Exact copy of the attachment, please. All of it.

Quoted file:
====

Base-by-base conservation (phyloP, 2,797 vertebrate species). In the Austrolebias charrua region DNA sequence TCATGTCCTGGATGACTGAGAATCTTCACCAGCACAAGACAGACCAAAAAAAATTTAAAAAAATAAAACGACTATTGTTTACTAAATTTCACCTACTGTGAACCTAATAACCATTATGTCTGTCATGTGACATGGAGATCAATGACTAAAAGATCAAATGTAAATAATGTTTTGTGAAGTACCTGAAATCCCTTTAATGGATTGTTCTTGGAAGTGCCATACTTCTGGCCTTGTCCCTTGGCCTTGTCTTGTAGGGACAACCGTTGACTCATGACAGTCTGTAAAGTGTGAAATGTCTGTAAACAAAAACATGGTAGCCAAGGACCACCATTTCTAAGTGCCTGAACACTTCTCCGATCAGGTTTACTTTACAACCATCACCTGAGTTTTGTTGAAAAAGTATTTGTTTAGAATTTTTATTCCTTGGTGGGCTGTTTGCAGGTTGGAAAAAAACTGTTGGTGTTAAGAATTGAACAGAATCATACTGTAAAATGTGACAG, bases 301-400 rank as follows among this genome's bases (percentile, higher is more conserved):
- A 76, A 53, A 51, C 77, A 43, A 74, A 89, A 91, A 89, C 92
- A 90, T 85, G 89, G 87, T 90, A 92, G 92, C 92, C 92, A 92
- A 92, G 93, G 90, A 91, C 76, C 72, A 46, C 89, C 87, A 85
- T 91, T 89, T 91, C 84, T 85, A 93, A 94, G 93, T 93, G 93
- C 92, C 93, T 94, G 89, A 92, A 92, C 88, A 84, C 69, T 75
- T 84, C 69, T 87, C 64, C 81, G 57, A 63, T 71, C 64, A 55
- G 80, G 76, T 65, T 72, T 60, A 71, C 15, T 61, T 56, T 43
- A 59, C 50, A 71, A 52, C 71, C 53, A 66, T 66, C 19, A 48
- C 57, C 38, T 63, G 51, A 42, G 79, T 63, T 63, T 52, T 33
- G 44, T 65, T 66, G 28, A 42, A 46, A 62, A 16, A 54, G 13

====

Base-by-base conservation (phyloP, 2,797 vertebrate species). In the Austrolebias charrua region DNA sequence TCATGTCCTGGATGACTGAGAATCTTCACCAGCACAAGACAGACCAAAAAAAATTTAAAAAAATAAAACGACTATTGTTTACTAAATTTCACCTACTGTGAACCTAATAACCATTATGTCTGTCATGTGACATGGAGATCAATGACTAAAAGATCAAATGTAAATAATGTTTTGTGAAGTACCTGAAATCCCTTTAATGGATTGTTCTTGGAAGTGCCATACTTCTGGCCTTGTCCCTTGGCCTTGTCTTGTAGGGACAACCGTTGACTCATGACAGTCTGTAAAGTGTGAAATGTCTGTAAACAAAAACATGGTAGCCAAGGACCACCATTTCTAAGTGCCTGAACACTTCTCCGATCAGGTTTACTTTACAACCATCACCTGAGTTTTGTTGAAAAAGTATTTGTTTAGAATTTTTATTCCTTGGTGGGCTGTTTGCAGGTTGGAAAAAAACTGTTGGTGTTAAGAATTGAACAGAATCATACTGTAAAATGTGACAG, bases 301-400 rank as follows among this genome's bases (percentile, higher is more conserved):
- A 76, A 53, A 51, C 77, A 43, A 74, A 89, A 91, A 89, C 92
- A 90, T 85, G 89, G 87, T 90, A 92, G 92, C 92, C 92, A 92
- A 92, G 93, G 90, A 91, C 76, C 72, A 46, C 89, C 87, A 85
- T 91, T 89, T 91, C 84, T 85, A 93, A 94, G 93, T 93, G 93
- C 92, C 93, T 94, G 89, A 92, A 92, C 88, A 84, C 69, T 75
- T 84, C 69, T 87, C 64, C 81, G 57, A 63, T 71, C 64, A 55
- G 80, G 76, T 65, T 72, T 60, A 71, C 15, T 61, T 56, T 43
- A 59, C 50, A 71, A 52, C 71, C 53, A 66, T 66, C 19, A 48
- C 57, C 38, T 63, G 51, A 42, G 79, T 63, T 63, T 52, T 33
- G 44, T 65, T 66, G 28, A 42, A 46, A 62, A 16, A 54, G 13